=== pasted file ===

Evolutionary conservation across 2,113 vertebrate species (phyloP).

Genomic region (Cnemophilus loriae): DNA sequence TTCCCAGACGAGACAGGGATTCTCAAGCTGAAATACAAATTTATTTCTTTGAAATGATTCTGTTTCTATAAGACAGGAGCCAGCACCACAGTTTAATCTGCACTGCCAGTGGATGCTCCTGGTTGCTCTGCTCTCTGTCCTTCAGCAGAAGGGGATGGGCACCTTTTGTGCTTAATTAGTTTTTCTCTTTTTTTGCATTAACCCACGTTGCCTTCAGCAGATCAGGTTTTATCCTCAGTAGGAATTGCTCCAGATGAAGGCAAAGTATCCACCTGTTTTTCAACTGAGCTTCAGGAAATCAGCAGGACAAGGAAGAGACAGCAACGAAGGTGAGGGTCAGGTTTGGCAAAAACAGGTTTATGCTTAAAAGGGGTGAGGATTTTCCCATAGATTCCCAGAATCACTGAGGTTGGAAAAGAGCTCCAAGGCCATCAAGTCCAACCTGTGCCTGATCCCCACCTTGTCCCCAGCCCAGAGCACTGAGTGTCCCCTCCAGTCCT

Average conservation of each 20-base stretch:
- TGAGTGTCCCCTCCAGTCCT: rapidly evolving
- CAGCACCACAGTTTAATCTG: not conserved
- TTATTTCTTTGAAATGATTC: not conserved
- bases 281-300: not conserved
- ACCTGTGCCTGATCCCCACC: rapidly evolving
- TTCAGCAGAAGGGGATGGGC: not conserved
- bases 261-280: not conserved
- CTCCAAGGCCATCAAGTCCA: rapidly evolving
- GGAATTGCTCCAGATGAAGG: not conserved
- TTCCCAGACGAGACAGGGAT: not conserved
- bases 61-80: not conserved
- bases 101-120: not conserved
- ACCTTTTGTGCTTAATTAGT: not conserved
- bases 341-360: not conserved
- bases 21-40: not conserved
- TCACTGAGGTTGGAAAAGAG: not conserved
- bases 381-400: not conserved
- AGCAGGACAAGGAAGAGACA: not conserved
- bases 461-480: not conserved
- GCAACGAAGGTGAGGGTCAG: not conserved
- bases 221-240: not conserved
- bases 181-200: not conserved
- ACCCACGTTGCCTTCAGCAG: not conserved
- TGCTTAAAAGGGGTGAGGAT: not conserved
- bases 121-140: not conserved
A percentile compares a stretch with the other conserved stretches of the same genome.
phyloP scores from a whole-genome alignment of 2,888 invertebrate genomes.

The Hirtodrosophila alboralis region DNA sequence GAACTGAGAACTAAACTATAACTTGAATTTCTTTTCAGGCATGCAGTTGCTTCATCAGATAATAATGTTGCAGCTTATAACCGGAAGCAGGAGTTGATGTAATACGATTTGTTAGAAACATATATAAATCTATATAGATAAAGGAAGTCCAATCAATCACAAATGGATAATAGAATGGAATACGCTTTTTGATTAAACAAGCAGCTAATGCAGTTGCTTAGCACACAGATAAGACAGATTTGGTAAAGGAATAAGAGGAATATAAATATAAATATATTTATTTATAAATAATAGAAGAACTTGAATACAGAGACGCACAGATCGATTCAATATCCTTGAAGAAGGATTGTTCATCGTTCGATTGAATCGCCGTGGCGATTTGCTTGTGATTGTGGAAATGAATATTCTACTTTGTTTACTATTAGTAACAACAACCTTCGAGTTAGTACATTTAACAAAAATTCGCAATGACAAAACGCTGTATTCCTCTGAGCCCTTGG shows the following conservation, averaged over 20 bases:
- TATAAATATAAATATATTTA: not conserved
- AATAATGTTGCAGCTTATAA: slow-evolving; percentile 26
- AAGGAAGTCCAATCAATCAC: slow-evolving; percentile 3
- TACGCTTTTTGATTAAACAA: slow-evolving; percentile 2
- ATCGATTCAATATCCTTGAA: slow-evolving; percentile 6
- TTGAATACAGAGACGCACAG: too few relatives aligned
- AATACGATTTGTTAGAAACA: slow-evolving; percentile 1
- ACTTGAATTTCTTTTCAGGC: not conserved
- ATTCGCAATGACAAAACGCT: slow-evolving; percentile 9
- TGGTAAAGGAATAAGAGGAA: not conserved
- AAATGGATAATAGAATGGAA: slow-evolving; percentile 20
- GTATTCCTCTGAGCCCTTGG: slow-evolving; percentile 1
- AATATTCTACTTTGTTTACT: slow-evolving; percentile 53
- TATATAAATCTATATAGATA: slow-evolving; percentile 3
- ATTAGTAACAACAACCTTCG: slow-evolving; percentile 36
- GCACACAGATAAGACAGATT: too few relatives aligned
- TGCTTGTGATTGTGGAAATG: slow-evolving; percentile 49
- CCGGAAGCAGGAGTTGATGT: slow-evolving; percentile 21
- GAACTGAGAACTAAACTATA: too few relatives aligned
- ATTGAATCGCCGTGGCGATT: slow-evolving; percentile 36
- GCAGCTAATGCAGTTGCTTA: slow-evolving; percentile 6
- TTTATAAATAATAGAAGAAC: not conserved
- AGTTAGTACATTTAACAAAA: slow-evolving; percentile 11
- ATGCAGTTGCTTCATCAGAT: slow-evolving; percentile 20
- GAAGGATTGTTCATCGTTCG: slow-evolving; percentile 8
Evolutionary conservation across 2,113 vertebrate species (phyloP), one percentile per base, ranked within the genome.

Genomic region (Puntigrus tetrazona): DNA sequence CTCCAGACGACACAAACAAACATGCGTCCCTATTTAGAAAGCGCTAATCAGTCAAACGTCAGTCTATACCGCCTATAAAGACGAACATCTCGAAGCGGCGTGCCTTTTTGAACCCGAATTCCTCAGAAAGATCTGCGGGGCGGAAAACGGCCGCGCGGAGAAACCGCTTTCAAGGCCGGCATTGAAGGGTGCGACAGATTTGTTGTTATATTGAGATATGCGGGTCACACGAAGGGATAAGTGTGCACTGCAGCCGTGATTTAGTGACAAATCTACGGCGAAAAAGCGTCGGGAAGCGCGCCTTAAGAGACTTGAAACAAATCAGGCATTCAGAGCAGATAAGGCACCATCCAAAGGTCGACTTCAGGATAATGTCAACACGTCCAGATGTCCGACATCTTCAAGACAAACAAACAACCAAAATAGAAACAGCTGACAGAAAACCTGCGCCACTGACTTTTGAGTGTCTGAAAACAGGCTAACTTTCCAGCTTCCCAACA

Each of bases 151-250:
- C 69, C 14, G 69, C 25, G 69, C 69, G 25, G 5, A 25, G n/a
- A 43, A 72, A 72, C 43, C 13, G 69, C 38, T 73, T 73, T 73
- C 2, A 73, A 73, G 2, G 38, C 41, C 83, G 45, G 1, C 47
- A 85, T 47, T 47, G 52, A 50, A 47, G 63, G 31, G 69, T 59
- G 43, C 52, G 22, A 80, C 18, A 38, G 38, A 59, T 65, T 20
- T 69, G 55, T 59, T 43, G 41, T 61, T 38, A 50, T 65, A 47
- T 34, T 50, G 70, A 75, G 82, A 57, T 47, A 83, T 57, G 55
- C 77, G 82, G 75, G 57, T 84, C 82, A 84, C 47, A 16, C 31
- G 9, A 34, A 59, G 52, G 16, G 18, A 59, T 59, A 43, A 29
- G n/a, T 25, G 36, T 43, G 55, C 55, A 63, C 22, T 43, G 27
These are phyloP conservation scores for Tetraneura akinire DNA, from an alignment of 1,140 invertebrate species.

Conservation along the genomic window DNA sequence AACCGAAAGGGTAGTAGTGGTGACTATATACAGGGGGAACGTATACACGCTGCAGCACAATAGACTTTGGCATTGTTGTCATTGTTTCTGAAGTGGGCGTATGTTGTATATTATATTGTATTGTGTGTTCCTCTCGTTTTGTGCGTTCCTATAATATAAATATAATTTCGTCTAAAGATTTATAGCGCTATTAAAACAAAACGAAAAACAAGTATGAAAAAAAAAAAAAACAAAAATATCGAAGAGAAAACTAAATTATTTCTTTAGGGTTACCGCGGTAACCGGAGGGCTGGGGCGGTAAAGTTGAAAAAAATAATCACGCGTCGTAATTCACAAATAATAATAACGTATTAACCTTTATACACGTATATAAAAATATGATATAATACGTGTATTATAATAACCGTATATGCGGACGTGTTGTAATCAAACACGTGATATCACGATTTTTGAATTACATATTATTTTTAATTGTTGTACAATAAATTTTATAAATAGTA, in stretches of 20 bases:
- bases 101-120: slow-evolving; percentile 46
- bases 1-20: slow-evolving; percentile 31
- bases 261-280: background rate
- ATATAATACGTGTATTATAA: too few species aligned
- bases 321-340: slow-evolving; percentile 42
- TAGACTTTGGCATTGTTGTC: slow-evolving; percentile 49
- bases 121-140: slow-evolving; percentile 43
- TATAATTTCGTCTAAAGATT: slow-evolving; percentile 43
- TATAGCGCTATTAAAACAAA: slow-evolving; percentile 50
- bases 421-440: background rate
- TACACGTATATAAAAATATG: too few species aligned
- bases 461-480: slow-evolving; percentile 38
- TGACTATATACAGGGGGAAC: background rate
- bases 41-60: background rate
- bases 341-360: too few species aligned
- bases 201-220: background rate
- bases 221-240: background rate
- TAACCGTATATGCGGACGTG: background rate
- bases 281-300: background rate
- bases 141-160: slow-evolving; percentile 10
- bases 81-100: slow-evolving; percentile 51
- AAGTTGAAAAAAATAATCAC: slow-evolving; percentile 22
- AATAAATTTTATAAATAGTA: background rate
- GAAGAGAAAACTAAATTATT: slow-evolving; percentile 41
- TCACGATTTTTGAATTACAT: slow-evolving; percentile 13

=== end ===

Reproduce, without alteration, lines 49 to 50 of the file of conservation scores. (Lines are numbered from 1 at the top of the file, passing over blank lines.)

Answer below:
- CCGGAAGCAGGAGTTGATGT: slow-evolving; percentile 21
- GAACTGAGAACTAAACTATA: too few relatives aligned